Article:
Maheshwari Saree is a type of saree prepared using pure silk and cotton fabric. They are available in a wide variety of designs that are woven using brocade or zari. These designs could be checks, stripes, floral borders, and so on. Having originated from the small town of Maheshwar in Madhya Pradesh, this fabric is not just used for crafting sarees but also salwar material and dupattas. Due to the popularity of these sarees, they are easily available in any good saree retailers in Kolkata.

Origin and History

The date of origin of the Maheshwari saree can be traced back to 18th century in Madhya Pradesh. Initially, these sarees were made out of pure silk, but with course of time, cotton also came to be used for producing these elegantly designed clothing.

An interesting story behind the origin of these sarees is that a famous queen had once ordered a large number of artisans and craftsmen from Surat and Malwa to design a unique saree of 9 yards, later termed as the Maheshwari saree. These cloth pieces were used as special gifts for the royal guests of the palace.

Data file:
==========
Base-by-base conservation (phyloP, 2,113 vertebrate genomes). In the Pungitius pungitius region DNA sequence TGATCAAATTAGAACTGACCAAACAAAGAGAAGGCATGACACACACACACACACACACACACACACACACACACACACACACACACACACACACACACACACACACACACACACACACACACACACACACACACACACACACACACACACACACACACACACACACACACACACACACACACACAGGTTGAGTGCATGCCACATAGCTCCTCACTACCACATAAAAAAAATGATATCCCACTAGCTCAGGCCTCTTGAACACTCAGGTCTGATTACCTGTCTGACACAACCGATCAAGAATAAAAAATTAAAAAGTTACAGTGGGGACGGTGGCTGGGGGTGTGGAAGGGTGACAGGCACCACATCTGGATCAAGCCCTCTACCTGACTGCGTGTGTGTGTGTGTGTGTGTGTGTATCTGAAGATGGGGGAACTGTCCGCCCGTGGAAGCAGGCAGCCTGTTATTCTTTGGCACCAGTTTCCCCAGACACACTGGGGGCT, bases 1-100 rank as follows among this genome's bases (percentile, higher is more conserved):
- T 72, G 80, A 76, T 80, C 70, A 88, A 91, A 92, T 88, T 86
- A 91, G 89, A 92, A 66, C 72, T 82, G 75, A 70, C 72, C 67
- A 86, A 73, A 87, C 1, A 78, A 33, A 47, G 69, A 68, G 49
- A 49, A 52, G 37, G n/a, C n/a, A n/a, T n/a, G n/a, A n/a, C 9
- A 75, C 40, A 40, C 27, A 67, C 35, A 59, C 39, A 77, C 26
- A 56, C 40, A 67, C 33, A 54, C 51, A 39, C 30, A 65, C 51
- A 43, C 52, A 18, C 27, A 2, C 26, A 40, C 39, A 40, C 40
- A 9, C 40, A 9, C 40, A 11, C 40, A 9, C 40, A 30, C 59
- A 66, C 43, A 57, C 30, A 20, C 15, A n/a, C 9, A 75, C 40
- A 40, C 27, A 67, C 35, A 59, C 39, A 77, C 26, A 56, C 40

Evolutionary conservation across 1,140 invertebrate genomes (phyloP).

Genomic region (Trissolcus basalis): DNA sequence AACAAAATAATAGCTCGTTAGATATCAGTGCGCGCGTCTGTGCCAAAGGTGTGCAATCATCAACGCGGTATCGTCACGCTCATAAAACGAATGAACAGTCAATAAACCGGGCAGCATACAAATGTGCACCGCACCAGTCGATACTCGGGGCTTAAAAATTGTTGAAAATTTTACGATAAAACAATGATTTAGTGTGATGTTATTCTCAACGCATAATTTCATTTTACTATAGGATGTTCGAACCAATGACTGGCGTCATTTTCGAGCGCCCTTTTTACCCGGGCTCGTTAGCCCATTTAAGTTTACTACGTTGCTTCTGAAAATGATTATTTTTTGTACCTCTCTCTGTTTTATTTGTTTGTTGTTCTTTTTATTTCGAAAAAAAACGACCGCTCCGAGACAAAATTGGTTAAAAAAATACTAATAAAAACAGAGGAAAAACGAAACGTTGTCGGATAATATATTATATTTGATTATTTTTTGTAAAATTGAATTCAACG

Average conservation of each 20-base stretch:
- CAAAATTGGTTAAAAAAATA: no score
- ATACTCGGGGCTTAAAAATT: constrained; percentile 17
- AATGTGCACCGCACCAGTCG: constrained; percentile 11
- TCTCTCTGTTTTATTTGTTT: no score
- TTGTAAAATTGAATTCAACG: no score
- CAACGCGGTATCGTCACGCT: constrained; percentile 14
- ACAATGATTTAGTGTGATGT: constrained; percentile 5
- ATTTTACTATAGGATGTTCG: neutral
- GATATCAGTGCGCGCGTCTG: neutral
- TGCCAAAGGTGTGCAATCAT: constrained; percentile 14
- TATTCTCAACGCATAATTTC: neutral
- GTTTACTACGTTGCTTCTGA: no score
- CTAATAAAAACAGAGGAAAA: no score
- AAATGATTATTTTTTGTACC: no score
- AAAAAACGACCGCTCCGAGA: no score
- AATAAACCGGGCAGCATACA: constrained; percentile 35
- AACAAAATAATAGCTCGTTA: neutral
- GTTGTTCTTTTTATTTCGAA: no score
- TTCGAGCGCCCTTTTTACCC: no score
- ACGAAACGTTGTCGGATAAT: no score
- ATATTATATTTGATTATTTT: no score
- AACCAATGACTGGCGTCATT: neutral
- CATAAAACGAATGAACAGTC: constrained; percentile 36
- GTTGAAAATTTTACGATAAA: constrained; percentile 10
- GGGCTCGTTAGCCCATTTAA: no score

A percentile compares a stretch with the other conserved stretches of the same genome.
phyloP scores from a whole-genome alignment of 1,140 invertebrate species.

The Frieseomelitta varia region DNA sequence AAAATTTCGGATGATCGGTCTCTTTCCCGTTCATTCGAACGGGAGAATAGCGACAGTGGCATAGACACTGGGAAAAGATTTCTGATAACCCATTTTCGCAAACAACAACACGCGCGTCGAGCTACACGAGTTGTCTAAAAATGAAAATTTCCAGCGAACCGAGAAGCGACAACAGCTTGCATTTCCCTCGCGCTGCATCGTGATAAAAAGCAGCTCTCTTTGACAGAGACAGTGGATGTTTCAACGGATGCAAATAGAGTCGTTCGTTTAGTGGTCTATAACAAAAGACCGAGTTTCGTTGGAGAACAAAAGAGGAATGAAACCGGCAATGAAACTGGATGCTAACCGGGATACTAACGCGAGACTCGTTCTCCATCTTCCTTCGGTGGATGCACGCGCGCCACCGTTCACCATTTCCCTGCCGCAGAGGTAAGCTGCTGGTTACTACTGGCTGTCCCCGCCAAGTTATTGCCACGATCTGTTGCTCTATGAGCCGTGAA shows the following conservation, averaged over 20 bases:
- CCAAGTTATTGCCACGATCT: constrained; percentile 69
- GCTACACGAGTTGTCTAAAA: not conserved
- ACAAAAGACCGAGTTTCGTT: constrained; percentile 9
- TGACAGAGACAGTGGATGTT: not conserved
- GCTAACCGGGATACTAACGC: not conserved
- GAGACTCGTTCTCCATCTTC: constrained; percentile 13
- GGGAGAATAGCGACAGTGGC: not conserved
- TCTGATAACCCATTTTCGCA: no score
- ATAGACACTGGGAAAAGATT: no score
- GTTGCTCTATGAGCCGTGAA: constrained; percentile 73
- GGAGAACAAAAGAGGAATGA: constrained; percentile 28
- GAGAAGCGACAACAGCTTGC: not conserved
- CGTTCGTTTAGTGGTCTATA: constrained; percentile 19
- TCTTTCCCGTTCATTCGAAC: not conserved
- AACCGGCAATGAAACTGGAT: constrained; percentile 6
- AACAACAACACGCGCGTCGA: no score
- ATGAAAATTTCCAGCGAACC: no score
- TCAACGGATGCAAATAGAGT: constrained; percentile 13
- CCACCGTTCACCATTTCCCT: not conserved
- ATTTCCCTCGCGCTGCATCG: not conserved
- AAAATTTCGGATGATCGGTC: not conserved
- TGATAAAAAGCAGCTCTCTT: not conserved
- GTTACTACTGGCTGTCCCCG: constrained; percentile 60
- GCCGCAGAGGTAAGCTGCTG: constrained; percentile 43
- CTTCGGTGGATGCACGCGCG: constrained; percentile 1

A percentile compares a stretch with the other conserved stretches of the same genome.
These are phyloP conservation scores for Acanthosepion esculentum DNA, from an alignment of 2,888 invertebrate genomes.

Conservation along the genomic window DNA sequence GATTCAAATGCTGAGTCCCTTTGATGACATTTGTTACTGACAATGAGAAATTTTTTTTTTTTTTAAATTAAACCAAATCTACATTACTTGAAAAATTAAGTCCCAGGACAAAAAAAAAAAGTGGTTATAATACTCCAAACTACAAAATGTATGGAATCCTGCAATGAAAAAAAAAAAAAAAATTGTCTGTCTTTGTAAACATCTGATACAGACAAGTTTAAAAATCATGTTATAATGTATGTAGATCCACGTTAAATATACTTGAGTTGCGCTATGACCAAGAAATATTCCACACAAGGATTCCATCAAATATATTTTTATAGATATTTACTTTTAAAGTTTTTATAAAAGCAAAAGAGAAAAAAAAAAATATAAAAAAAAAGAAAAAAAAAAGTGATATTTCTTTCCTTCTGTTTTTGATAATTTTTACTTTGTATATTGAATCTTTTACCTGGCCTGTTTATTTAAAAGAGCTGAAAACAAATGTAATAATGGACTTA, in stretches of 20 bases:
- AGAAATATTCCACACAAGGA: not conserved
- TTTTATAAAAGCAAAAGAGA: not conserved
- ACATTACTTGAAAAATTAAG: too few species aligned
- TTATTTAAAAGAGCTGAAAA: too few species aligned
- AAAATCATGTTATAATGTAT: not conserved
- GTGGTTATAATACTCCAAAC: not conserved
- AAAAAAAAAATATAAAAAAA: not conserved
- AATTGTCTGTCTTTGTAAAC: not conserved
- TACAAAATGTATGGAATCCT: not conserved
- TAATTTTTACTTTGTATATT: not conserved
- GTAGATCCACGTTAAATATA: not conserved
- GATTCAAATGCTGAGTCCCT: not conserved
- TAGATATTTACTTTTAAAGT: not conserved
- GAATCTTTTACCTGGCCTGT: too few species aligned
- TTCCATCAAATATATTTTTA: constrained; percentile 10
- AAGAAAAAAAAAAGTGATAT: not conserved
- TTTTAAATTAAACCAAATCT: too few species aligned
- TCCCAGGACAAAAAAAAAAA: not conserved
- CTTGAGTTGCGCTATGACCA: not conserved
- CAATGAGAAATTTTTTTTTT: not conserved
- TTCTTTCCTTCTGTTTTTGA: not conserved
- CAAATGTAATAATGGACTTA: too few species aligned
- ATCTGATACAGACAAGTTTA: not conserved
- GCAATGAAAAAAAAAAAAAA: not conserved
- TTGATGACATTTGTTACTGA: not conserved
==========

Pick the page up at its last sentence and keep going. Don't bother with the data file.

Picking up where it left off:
Varieties

A unique feature of the Maheshwari saree is that each has a specific name of its own, which indicates its distinctness. The sarees may be plain at the center and have neatly designed borders, or they may have different variations of stripes and checks. The sarees fall under 5 broad categories namely Chandratara, Chandrakala, Beli, Baingani Chandrakala and Parbi. The Baingani Chandrakala and Chandrakala are plain ones, while the Beli, Chandratara, and Parbi come with stripes or checks.

In spite of their understated grace, these pieces are cherished by women for their polished finish and light weight. Although initially they were only done in silk, Maheshwari sarees are currently available in silk cotton, cotton, and even wool. This light fabric is considered the best choice for women all through the year. If you are in West Bengal, you can purchase one from any good maheshwari saree retailers in Kolkata.

Present day scenario

The craft and style of these sarees faced a huge decline in terms of popularity and productivity after independence. However, with the help of several NGOs, they have been able to revive their reputation to a great extent. It also underwent great renewal. In the beginning, these sarees were made in earthy colours like red, maroon, purple, green, and black. Only natural dyes were used by weavers for the yarn.